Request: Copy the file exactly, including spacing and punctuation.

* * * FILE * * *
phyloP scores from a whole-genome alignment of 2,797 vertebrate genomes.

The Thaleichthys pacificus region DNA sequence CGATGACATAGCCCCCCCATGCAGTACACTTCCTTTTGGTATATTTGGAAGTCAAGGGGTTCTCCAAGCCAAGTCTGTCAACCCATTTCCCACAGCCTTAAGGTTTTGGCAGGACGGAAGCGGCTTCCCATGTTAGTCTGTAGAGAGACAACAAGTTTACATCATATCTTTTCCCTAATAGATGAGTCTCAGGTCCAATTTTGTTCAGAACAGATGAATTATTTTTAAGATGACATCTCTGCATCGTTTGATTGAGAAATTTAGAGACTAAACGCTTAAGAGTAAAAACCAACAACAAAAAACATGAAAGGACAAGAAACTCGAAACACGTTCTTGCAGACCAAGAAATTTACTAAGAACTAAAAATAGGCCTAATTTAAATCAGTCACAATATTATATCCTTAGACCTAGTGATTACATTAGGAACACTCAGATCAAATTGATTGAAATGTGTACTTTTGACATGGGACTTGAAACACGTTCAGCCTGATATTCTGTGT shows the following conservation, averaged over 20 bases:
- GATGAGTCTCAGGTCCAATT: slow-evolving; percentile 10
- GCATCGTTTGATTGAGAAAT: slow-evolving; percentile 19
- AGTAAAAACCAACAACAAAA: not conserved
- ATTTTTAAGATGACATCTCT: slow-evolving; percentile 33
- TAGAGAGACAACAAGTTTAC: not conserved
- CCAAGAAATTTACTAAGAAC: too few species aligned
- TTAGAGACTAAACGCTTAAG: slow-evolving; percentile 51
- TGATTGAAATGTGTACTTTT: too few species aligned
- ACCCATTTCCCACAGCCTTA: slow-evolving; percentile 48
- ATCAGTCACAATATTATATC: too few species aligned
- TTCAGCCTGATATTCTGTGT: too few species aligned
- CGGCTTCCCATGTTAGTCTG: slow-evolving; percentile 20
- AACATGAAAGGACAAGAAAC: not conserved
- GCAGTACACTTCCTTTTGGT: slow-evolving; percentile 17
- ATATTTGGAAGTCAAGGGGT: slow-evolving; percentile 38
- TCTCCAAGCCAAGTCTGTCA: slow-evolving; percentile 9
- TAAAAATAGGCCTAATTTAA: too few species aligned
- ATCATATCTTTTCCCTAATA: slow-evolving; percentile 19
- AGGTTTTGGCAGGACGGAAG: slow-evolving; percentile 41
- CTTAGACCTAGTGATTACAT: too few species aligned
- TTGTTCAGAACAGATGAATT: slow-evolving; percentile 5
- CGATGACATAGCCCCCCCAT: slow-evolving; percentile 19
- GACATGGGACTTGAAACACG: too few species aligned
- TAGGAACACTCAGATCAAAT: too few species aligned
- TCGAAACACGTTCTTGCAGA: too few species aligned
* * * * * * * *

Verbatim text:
phyloP scores from a whole-genome alignment of 2,797 vertebrate genomes.

The Thaleichthys pacificus region DNA sequence CGATGACATAGCCCCCCCATGCAGTACACTTCCTTTTGGTATATTTGGAAGTCAAGGGGTTCTCCAAGCCAAGTCTGTCAACCCATTTCCCACAGCCTTAAGGTTTTGGCAGGACGGAAGCGGCTTCCCATGTTAGTCTGTAGAGAGACAACAAGTTTACATCATATCTTTTCCCTAATAGATGAGTCTCAGGTCCAATTTTGTTCAGAACAGATGAATTATTTTTAAGATGACATCTCTGCATCGTTTGATTGAGAAATTTAGAGACTAAACGCTTAAGAGTAAAAACCAACAACAAAAAACATGAAAGGACAAGAAACTCGAAACACGTTCTTGCAGACCAAGAAATTTACTAAGAACTAAAAATAGGCCTAATTTAAATCAGTCACAATATTATATCCTTAGACCTAGTGATTACATTAGGAACACTCAGATCAAATTGATTGAAATGTGTACTTTTGACATGGGACTTGAAACACGTTCAGCCTGATATTCTGTGT shows the following conservation, averaged over 20 bases:
- GATGAGTCTCAGGTCCAATT: slow-evolving; percentile 10
- GCATCGTTTGATTGAGAAAT: slow-evolving; percentile 19
- AGTAAAAACCAACAACAAAA: not conserved
- ATTTTTAAGATGACATCTCT: slow-evolving; percentile 33
- TAGAGAGACAACAAGTTTAC: not conserved
- CCAAGAAATTTACTAAGAAC: too few species aligned
- TTAGAGACTAAACGCTTAAG: slow-evolving; percentile 51
- TGATTGAAATGTGTACTTTT: too few species aligned
- ACCCATTTCCCACAGCCTTA: slow-evolving; percentile 48
- ATCAGTCACAATATTATATC: too few species aligned
- TTCAGCCTGATATTCTGTGT: too few species aligned
- CGGCTTCCCATGTTAGTCTG: slow-evolving; percentile 20
- AACATGAAAGGACAAGAAAC: not conserved
- GCAGTACACTTCCTTTTGGT: slow-evolving; percentile 17
- ATATTTGGAAGTCAAGGGGT: slow-evolving; percentile 38
- TCTCCAAGCCAAGTCTGTCA: slow-evolving; percentile 9
- TAAAAATAGGCCTAATTTAA: too few species aligned
- ATCATATCTTTTCCCTAATA: slow-evolving; percentile 19
- AGGTTTTGGCAGGACGGAAG: slow-evolving; percentile 41
- CTTAGACCTAGTGATTACAT: too few species aligned
- TTGTTCAGAACAGATGAATT: slow-evolving; percentile 5
- CGATGACATAGCCCCCCCAT: slow-evolving; percentile 19
- GACATGGGACTTGAAACACG: too few species aligned
- TAGGAACACTCAGATCAAAT: too few species aligned
- TCGAAACACGTTCTTGCAGA: too few species aligned